In the 1970’s, when AIDS first began killing off a generation of gay men, my parish provided free burials to anyone claimed by the disease. Gay people go to my church. They are regular attenders—people who have been practicing Christians since before I was born. They are also leaders. One hard part about being gay in [the] denomination [I grew up in] that doesn’t really talk about homosexuality is the difficulty I had in finding role models—people who have wrestled with the questions I’m asking and who can provide insight and wisdom about how to live faithfully while holding those questions. Without such mentors it feels like you always need to be a trailblazer, which might sound exciting sometimes but really is just pretty exhausting and lonely.
Another difficulty I used to have, which I mentioned earlier, was getting stuck dwelling on things like the uncertainty of not knowing how people would treat me if they knew that I was gay (which only increased after I came out on this blog), trying not to say or do anything that might draw negative attention to myself, the persistent thoughts that—wrong though I knew them to be—kept popping up: that I’m different and obtrusive, that I need to retreat. At St. Paul’s I haven’t been so focused on myself and my sexuality because I know that no matter where I end up—in a relationship, with a family, called to celibacy, or just plain single—my church will be there to support me and celebrate life with me. And likewise, I will support the Church I love, not as a trailblazer, but as a servant, whether that be as a layperson, musician, member of the vestry, deacon, or priest.
I’m struck by many things about this, but mainly it prompts me to ask what would have to happen for churches who uphold the historic position on marriage and sexuality (marriage is a covenant between a man and a woman, and sexual abstinence is called for among those outside that covenant) to be places where the appearance of gay role models was normal. My experience was similar to Samuel’s insofar as my church growing up scarcely admitted the existence of gay people, let alone talked about the various possibilities for their sanctified witness among us.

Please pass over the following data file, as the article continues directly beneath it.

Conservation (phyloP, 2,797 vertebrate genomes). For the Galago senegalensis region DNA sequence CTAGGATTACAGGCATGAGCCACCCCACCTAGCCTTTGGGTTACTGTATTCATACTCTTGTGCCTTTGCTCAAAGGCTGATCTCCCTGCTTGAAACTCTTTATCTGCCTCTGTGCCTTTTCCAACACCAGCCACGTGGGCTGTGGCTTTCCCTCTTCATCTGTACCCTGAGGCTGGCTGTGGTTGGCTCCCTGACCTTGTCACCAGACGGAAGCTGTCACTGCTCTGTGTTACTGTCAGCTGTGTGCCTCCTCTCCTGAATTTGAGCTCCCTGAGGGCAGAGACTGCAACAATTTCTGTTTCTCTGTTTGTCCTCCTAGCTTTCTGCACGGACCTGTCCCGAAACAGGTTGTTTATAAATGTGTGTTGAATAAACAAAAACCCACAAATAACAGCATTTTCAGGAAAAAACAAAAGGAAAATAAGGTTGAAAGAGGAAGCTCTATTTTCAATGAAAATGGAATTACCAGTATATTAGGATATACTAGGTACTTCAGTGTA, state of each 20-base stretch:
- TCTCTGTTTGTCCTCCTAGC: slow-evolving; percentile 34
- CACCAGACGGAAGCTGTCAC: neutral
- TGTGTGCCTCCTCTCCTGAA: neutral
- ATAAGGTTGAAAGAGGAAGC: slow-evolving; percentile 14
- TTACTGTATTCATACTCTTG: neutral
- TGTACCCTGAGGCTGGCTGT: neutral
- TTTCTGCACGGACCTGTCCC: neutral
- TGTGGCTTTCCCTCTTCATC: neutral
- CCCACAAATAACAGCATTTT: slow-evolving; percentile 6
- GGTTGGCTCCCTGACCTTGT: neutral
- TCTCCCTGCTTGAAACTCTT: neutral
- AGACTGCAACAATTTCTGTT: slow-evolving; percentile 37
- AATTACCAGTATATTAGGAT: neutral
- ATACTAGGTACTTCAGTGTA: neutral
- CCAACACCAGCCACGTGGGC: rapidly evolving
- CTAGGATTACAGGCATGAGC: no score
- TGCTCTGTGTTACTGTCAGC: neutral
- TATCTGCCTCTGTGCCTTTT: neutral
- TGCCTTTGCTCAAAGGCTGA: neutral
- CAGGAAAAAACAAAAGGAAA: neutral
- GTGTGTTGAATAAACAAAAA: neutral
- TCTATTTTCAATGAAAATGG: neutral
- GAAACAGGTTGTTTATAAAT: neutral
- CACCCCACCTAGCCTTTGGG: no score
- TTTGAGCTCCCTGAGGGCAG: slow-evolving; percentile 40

I became interested in the topic [of friendship] because of my concern for the flourishing of gay people in the Church. As someone who is gay, and who holds to the Church’s traditional view — that marriage is a covenant between a man and a woman ordered toward the bearing and raising of children — I am committed to celibacy. And I’ve gotten to know many others who are in my shoes, which means that I’ve become interested in how we might learn to practice a healthy and fruitful celibacy.
C.S. Lewis notes that we in the modern world don’t pay nearly as much attention to friendship as we do to romantic love, but Scripture and the Christian tradition challenge us on that point. You can’t read someone like Aelred of Rievaulx or Bonhoeffer and not conclude that friendship is just as honorable, and worthy of time and energy, as marriage and family. Friendship, too, can be a site of sacrifice and devotion, a place where we give and receive genuine love. And for me, that opens up fresh ways of thinking about celibacy. Outside of a monastic context, as someone who lives and works as an ordinary member of an Anglican parish, I am still called, precisely as a celibate man, to make binding commitments and promises to my fellow Christians.